A summary dismissal takes effect when an employee actually reads an employer's dismissal letter, not the date when the letter was sent....

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A summary dismissal takes effect when an employee actually reads an employer's dismissal letter, not the date when the letter was sent....

The Supreme Court’s recent decision in Gisda Cyf v Barratt is important as it introduces an element of uncertainty as to when a summary dismissal takes effect when carried out by letter.

The facts of the case were that Barratt was suspended from her employment because of alleged inappropriate behaviour at a private party.  A disciplinary hearing was held on 28 November 2006 during which she was told that she could expect to receive a letter on 30 November 2006, concerning her possible dismissal.   However, Barratt was away from her home and did not return and read the letter until the morning of 4 December 2006, at which point she learnt of her summary dismissal for gross misconduct.

Barratt filed a claim for unfair dismissal and sex discrimination at the Employment Tribunal on 2 March 2007.

The broader issue in this case was on what date was Barratt’s employment brought to an effective end – when the letter was posted, when it was delivered, or when it was actually read?

The Supreme Court was guided by the underlying purpose of the employment legislation. The Court held the legislation was part of a charter protecting employees’ rights. An essential part of those rights is the requirement that employees be informed of any possible breach of those rights. It would not be reasonable for time to begin to run against an employee in relation to the unfair dismissal complaint until the employee knows, or at least has a reasonable chance to find out, that he or she has been dismissed.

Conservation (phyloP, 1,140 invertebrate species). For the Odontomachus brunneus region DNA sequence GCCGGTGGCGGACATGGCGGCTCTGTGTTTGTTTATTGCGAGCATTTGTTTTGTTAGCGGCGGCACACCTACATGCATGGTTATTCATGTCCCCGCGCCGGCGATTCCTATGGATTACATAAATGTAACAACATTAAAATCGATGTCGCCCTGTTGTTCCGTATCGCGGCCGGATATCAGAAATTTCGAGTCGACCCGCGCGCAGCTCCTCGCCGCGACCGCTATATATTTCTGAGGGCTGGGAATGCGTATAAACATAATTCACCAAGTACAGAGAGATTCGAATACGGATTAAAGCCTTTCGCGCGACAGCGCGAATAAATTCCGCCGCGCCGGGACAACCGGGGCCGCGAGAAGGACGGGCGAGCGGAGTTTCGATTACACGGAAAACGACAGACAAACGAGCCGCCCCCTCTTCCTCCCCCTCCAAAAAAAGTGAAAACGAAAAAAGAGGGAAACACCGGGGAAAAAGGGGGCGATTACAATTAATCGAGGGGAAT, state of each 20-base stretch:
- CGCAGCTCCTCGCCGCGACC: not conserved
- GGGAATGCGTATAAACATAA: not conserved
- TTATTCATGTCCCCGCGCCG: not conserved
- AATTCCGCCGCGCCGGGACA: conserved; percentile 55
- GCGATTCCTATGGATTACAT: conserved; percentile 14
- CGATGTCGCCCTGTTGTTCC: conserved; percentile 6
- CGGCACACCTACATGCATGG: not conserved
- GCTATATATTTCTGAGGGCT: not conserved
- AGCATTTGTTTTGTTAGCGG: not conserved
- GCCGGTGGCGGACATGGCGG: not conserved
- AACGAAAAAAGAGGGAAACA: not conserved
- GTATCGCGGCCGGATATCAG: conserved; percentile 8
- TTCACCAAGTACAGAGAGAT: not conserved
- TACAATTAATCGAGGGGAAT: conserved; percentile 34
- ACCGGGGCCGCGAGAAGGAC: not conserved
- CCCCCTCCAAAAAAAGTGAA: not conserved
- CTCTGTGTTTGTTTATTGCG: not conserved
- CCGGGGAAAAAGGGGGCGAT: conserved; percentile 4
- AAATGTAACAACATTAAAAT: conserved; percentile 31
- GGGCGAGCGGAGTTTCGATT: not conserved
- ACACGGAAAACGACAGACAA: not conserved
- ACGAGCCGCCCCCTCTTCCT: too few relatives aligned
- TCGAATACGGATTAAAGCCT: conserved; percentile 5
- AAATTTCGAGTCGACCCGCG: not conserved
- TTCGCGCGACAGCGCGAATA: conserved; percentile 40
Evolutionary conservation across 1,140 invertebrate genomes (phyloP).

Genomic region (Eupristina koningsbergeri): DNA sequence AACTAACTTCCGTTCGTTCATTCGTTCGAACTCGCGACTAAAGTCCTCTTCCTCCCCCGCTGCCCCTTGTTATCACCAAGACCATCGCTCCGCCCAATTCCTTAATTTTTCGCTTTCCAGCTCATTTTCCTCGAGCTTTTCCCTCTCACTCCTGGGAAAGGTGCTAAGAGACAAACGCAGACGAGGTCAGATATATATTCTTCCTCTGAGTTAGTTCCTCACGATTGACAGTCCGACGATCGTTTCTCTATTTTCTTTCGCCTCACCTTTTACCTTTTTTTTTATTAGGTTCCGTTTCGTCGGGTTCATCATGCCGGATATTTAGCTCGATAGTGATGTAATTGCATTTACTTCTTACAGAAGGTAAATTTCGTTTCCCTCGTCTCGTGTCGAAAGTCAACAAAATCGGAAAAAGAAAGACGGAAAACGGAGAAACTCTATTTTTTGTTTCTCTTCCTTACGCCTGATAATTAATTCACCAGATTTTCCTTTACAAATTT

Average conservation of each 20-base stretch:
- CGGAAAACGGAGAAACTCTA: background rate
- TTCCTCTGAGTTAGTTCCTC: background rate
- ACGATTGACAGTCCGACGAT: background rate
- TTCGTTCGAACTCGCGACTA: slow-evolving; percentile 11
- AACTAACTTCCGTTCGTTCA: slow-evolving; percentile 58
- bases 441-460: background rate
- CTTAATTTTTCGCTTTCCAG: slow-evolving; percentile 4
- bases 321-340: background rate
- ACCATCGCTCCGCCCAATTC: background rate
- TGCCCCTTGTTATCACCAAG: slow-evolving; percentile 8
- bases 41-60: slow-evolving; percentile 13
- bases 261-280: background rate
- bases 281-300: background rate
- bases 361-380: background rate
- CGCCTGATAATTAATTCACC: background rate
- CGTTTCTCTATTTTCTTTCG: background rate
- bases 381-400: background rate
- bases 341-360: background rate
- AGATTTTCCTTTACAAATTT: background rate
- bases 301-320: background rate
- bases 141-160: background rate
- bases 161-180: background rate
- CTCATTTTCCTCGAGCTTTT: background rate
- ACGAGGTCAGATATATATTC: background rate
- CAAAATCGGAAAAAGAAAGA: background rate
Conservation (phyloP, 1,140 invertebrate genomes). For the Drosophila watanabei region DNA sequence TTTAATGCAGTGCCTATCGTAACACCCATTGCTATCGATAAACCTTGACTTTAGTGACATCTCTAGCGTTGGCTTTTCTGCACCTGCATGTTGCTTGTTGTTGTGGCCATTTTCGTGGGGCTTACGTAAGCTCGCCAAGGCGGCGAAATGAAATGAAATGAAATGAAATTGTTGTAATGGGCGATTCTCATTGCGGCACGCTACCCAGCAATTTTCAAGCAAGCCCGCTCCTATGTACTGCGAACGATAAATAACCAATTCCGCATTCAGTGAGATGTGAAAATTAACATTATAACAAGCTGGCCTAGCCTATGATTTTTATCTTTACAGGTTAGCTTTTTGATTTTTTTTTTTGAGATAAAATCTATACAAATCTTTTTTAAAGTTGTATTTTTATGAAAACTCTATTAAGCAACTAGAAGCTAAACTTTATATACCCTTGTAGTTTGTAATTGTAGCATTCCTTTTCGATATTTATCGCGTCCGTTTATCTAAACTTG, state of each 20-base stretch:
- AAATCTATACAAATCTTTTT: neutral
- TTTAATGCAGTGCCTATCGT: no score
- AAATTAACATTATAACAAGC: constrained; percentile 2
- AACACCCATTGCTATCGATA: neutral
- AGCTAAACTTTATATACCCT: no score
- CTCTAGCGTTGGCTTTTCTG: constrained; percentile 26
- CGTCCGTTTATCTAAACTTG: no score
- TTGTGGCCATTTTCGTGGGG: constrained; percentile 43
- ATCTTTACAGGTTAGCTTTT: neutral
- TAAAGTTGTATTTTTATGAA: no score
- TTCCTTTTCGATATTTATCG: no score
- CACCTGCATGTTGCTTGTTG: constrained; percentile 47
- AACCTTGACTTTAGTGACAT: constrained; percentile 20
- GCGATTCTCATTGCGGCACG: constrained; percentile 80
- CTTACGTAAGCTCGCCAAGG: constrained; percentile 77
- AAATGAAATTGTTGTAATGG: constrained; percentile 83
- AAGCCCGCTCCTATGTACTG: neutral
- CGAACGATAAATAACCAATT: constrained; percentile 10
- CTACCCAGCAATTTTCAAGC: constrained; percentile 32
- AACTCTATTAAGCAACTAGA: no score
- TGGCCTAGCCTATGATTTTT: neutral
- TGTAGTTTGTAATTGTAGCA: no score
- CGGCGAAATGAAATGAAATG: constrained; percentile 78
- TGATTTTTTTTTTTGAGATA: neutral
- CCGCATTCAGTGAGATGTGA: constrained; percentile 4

The narrower issue in the case was whether it was correct to include consideration of the behaviour of the employee in an assessment of whether she has had a reasonable opportunity to find out about her dismissal.  It was held that these issues should be considered, but there is a need to be mindful of the human dimension in considering what is reasonable to expect of someone facing the prospect of dismissal from employment.  To concentrate exclusively on what is practically feasible may compromise what can realistically be expected.

The Supreme Court held unanimously that Barratt had submitted her claim within the three month deadline. The Court said:
  • The effective date of termination of employment is when the employee is informed of the dismissal or when the employee has had a reasonable opportunity of discovering that she has been dismissed ie.  when the employee has actually read the letter or has had a reasonable opportunity to read it, and
  • It is correct to include consideration of the behaviour of the employee in an assessment of whether the employee has had a reasonable opportunity to find out about the dismissal. The rule would not apply if the employee has deliberately avoided receiving the letter or opening it.

Published: 15 Dec 2010


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